Datum. The datum acts as both a limitation to, and a provider of meaning as we organize our responses to events. A real component, like the particular deep blue sky over the Aegean Sea seen on a clear day, assumes the role of directing my concrescence of light on Greek ruins at Delos. The moon acts as the principal feature of datum directing a concrescence of the nighttime sky, or perhaps the datum is the gaze of a fair companion with the moon in the sky beyond. The datum is rather like a gateway directing me as I shape additional elements of feeling and ideation into determinate linkages attaining the unity of my particular satisfaction.
Eternal Object. An eternal object is a form of definiteness that can occur in diverse actual entities, such as a particular shade of white that occurs in a while flower, white paper or white wedding dress. Events, actual entities and concrescences are unique. Eternal objects provide the grounds of continuity and unification among these diverse entities. No character belongs to the actual, apart from its determination by eternal objects. Directed by subjective aim, the mind processes a shade of white, a notion of poverty, or the arresting profile line of the head of Vermeer’s Woman Reading a Letter, by mapping and cross-referencing from appropriate, selected experiential domains and contexts out of a vast number of remembered potentialities. Our ability to map these potentialities into feelings and thoughts holds together our world of meaning.
Extensive Continuum. The extensive continuum is a mental concept necessary to explain the connections and associations among events, actual occasions and actual entities in the physical universe outside our heads. The embodied experience harbored in the body-mind provides the source for making connections and associations within the extensive continuum. Meaning always involves human understanding of a world that we can make sense of. Thus understanding depends on our ability to see entities in terms of other entities in this world. Thus understanding requires imagination. The bread looks and smells fresh. Thus the color, texture and smells of the bread, and our associations with freshness and staleness, become paramount to understanding. The extensive continuum supplies the vehicle for this understanding.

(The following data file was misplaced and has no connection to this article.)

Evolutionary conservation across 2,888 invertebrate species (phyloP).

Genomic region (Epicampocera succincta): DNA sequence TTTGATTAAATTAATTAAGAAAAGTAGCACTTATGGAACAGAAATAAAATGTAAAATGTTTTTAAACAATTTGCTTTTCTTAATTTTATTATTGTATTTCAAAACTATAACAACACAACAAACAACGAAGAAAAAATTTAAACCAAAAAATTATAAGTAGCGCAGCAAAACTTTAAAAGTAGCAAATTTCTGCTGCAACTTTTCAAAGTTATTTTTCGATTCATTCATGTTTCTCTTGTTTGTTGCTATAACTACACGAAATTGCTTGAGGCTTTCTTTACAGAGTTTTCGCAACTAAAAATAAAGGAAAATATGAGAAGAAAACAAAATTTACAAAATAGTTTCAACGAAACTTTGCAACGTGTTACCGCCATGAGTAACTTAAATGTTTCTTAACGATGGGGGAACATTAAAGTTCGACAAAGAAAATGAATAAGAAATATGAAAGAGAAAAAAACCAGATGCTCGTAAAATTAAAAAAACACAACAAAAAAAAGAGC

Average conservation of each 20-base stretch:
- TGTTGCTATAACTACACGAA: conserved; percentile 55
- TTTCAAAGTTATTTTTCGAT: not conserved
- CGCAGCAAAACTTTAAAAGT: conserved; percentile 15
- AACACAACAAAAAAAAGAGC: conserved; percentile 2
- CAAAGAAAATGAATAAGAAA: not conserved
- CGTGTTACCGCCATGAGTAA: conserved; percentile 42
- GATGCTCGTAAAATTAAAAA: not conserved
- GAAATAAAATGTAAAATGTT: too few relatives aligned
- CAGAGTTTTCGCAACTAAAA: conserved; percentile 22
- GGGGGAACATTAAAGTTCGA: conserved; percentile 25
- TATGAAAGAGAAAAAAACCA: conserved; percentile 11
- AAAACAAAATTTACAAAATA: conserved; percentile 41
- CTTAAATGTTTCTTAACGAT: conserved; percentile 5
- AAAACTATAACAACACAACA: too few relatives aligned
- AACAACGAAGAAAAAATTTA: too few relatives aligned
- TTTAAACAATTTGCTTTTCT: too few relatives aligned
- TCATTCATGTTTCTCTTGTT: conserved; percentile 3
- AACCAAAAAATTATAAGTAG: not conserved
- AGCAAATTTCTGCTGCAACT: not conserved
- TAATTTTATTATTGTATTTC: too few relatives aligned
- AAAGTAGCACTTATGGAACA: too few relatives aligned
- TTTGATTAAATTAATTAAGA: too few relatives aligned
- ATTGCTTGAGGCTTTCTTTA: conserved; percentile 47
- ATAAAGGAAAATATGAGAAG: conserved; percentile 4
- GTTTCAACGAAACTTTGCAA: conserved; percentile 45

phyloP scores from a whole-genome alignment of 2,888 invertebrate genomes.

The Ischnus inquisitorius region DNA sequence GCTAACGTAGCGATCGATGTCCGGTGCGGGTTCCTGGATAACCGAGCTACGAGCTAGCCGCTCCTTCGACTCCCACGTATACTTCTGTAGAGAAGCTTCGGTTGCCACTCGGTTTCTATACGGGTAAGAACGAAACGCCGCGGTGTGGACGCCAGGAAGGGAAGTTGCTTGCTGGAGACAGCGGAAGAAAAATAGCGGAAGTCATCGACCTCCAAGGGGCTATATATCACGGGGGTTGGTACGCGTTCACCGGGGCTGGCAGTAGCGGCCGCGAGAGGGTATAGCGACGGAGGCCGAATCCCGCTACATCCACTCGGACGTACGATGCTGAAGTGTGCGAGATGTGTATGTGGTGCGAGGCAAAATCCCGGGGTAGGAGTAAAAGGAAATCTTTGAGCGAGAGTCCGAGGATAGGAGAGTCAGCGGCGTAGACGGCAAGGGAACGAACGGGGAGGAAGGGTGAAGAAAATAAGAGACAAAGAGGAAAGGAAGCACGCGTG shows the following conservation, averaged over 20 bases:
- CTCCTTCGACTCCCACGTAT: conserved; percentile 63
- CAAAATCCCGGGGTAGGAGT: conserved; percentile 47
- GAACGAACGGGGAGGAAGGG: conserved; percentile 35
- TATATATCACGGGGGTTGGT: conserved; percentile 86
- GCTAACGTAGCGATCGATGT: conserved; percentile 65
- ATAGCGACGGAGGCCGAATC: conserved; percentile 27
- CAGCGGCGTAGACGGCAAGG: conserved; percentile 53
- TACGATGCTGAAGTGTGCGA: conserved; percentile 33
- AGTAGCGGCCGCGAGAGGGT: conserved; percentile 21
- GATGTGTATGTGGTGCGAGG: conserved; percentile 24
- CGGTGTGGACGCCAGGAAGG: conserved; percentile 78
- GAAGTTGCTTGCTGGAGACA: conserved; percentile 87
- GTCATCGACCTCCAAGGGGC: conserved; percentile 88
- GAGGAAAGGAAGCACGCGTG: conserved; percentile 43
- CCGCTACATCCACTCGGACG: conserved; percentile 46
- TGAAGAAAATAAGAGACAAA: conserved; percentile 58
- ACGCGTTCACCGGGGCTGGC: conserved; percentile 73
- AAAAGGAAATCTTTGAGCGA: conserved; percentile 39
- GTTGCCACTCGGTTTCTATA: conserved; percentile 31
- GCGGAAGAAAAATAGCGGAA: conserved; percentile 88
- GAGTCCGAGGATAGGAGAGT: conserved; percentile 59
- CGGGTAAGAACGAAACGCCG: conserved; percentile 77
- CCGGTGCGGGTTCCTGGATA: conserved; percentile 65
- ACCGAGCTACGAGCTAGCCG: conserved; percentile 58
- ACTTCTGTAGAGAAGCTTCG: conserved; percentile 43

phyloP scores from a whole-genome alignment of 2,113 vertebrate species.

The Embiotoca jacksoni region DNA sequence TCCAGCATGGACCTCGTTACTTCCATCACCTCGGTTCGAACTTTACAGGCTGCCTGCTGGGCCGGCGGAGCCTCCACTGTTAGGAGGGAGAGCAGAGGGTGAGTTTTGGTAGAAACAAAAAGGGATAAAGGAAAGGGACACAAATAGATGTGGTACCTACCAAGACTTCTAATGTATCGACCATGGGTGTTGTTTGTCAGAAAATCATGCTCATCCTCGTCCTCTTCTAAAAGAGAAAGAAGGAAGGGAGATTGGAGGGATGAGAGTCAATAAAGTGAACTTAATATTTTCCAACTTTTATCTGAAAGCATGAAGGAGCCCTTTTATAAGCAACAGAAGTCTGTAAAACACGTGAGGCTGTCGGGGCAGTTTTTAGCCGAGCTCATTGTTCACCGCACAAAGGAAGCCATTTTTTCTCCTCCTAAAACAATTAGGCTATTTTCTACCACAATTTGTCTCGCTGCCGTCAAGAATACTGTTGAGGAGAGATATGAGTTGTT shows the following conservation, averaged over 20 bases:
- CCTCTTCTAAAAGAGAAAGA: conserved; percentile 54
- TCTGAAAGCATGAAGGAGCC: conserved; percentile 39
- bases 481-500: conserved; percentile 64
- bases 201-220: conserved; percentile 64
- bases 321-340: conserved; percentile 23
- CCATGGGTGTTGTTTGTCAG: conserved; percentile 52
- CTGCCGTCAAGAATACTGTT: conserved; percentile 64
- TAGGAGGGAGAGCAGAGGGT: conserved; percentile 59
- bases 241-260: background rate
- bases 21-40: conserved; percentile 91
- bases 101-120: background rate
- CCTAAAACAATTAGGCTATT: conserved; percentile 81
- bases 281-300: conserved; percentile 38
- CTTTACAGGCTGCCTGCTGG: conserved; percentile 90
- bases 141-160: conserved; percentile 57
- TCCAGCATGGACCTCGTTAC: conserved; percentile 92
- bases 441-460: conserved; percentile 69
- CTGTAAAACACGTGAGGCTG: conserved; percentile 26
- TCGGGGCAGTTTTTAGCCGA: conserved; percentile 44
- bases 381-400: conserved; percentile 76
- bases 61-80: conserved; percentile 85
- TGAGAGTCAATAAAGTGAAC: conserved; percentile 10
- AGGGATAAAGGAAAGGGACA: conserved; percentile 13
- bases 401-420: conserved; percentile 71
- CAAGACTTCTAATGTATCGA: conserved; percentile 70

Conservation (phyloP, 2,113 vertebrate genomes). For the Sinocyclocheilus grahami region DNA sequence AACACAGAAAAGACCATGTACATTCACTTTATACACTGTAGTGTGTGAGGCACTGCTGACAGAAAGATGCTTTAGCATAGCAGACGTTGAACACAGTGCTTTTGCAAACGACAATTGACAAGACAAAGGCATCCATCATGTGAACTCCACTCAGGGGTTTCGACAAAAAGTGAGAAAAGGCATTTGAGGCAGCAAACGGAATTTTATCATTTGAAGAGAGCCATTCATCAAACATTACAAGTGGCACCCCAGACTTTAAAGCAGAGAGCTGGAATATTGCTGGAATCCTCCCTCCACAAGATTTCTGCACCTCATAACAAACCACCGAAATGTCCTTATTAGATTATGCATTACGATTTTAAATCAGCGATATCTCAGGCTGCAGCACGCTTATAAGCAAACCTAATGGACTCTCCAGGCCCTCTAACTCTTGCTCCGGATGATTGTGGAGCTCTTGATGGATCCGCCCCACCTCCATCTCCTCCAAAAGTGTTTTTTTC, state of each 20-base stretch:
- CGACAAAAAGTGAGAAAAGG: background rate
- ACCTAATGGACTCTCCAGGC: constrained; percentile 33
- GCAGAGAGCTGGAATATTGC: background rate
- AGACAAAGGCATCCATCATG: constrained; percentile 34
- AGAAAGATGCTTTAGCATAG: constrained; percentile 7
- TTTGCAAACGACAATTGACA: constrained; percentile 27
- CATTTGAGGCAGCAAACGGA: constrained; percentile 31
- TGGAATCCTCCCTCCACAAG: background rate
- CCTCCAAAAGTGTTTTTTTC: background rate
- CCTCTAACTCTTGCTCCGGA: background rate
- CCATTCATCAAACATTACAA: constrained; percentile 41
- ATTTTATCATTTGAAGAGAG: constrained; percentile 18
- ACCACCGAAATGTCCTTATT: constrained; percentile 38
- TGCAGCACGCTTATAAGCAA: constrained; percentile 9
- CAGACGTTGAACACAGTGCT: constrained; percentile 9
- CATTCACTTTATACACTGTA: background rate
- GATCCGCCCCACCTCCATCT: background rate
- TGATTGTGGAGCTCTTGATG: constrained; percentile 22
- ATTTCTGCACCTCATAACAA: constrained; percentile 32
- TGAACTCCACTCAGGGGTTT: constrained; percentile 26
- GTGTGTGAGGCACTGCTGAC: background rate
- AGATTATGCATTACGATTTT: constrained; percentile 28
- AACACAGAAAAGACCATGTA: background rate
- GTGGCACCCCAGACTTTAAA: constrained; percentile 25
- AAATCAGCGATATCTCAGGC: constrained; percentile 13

Feeling. Each actual entity includes a process of “feeling” the many data associated with it, so as to absorb them into the unity of one individual satisfaction. For example, I feel the outline, wrinkles, skin, curves and light reflections of my hand as I lift them out of the event in which they are situated to create an actual entity such as “graceful proportions” or “reptilian quality.” “Feeling” is the term for the basic operation of passing from the objectivity of the selected hand data to the subjectivity of the actual entity in question. Considering that my hand appears as a rather pallid, somewhat reptilian object, surprisingly I can still feel my hand as an aesthetically pleasing satisfaction because I have focused on what I see as its good proportions and my knowledge of its good uses. All data are potentials for feeling.
Conformal Feelings. In concrescence of the sharpness of a spear point or the roundness of a beach ball, I feel the qualitative character of the sharp angles of the spear as piercing, or the roundness of the ball as soft, tat or expanding. These are physical feelings, resulting from my processing of strain feelings, Whitehead’s term for our feelings as we respond to the piercing of the spear point or stretched tautness of the beach ball. As I realize the definite distinctions of the spear or the ball, I have felt the limitation that is imposed by my past experience by physically and mentally conforming to that experience. Such feelings are conformal feelings.